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Emily LakdawallaFebruary 23, 2009

Got binoculars? Spot a comet near Saturn tonight

The greenish comet Lulin, more formally known as C/2007 N3, has been approaching Earth for some time and will, tomorrow, be at its brightest, as it'll reach its closest approach to us. But it might be easiest to spot tonight, as it will be passing especially close to Saturn. (Close, that is, in the flattened geometry of our sky; it's actually much, much closer to us than it is to Saturn.) Although Lulin technically a naked-eye object, if you're graced with particularly dark skies, it's more reasonably a binocular target for most people. The good news is that even if you live in a fairly light-polluted location, binoculars should still reveal it. (Or so I'm told.)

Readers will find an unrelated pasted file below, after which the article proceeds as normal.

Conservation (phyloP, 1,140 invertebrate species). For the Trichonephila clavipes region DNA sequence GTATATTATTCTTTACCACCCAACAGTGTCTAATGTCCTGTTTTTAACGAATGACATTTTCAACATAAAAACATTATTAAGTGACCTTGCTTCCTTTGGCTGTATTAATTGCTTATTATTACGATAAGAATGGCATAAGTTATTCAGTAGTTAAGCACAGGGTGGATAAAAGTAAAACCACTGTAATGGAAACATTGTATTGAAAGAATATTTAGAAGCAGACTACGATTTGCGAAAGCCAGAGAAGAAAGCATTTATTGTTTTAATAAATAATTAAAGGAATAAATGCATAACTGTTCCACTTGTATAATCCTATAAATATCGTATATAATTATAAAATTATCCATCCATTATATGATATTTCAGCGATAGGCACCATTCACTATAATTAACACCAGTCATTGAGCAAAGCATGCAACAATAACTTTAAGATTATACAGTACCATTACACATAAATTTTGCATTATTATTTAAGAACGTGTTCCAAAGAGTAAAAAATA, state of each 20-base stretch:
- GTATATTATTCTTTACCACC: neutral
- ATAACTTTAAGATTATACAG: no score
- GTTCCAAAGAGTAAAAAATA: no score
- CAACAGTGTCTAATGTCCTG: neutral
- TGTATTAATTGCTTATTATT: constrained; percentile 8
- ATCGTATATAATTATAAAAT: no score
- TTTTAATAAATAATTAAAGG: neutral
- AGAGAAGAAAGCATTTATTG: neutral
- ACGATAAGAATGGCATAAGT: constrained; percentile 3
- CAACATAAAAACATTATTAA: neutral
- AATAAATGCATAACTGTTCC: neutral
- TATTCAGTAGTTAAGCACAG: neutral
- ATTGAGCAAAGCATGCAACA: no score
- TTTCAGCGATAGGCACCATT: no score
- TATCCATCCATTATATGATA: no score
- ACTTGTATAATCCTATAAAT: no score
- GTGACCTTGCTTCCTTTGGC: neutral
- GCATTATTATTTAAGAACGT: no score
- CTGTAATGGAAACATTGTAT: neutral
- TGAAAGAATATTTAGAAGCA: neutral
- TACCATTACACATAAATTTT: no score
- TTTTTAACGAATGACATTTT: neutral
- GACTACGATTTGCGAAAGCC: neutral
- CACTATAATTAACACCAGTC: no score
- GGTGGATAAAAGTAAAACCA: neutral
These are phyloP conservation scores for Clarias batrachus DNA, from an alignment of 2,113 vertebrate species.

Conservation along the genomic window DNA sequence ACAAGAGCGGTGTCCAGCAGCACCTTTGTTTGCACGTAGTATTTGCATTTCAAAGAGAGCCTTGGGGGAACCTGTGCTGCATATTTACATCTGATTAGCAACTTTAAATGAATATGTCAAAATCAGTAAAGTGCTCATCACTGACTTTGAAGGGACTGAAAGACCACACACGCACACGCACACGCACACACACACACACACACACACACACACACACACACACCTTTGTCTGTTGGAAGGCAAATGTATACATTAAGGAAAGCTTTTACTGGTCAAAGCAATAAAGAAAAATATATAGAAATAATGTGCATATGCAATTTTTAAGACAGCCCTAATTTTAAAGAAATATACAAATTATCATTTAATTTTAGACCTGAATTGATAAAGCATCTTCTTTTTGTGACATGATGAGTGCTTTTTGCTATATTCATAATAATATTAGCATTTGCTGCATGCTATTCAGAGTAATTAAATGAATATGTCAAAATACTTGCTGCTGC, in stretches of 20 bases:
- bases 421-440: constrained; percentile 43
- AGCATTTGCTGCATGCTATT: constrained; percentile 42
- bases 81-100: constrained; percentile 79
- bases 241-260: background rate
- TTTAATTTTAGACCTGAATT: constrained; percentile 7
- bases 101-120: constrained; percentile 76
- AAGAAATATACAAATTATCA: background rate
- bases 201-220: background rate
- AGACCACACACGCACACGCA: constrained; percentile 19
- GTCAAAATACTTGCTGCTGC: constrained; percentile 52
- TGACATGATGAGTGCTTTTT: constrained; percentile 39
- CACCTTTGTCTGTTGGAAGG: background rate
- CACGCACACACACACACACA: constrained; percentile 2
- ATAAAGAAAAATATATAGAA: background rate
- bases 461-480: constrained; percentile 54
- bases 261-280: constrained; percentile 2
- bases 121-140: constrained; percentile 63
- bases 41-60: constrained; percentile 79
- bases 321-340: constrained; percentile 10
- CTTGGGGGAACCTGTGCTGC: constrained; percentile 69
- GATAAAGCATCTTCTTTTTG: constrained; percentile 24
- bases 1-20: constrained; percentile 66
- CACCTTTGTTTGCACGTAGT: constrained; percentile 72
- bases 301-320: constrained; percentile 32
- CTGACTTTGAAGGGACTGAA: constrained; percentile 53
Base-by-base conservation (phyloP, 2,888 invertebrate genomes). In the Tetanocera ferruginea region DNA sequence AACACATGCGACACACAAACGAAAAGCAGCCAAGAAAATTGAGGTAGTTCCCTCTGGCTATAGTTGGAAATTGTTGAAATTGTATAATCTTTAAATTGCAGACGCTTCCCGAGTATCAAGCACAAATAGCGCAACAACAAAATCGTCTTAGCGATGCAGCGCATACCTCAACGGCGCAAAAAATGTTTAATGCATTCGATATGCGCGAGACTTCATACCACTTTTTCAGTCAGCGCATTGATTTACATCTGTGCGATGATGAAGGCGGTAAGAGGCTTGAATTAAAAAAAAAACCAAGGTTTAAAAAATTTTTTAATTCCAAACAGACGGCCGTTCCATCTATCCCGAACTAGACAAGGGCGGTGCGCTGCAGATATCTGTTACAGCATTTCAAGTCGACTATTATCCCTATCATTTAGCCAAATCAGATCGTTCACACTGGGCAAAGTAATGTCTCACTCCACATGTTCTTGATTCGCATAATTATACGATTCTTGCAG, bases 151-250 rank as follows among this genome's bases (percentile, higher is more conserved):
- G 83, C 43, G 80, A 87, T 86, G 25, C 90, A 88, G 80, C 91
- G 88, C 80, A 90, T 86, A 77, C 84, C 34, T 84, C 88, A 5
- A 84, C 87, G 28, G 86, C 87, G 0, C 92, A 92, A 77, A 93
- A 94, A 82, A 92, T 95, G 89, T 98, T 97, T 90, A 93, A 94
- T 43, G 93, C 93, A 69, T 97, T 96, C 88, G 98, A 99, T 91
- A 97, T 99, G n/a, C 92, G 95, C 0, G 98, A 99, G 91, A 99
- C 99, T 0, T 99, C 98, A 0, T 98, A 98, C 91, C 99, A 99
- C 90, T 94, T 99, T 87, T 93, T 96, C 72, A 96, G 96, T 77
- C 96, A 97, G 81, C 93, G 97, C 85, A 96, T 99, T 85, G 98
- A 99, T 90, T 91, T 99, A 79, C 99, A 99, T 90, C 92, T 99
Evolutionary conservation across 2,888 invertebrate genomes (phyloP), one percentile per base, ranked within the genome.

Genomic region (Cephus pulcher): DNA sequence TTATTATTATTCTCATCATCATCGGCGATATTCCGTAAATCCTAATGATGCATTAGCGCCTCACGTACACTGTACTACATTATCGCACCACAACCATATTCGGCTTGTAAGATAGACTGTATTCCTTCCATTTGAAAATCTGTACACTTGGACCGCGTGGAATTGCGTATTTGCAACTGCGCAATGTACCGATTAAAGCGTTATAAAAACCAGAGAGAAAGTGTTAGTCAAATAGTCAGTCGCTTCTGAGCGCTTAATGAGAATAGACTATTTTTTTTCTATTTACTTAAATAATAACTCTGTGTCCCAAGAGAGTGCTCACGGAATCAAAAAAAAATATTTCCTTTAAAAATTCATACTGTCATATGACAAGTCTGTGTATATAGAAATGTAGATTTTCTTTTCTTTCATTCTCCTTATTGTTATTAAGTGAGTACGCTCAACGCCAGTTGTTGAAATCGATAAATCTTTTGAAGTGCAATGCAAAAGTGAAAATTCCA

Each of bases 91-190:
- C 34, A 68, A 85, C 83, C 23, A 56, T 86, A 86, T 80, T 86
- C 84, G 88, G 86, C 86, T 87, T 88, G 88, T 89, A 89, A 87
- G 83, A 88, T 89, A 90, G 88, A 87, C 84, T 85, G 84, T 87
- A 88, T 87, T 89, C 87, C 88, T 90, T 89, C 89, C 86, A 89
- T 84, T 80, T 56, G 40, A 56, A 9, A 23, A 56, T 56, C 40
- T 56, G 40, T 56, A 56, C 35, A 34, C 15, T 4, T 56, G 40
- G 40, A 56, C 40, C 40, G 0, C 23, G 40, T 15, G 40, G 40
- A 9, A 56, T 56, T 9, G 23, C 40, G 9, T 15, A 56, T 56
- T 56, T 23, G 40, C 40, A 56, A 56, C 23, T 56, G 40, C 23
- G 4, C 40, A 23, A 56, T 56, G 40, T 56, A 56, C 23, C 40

Spotting comet Lulin

Sky & Telescope

Lulin has a special significance for us at The Planetary Society, because it was discovered by one of our recent Gene Shoemaker NEO Grant recipients: Quanzhi Ye, the now-19-year-old principal investigator of the Lulin Sky Survey.
Spotting comet Lulin

Philip Jones

Spotting comet Lulin
Comet Lulin climbs higher in the east-southeast each night this week. Spot bright Saturn and Regulus, and use them to zero in on the comet's position for your date.

(The comet's positions marked are for the evening of the date indicated in the time zones of the Americas. The orientation of the view with respect to the horizon is for North America.)

Credit: Sky & Telescope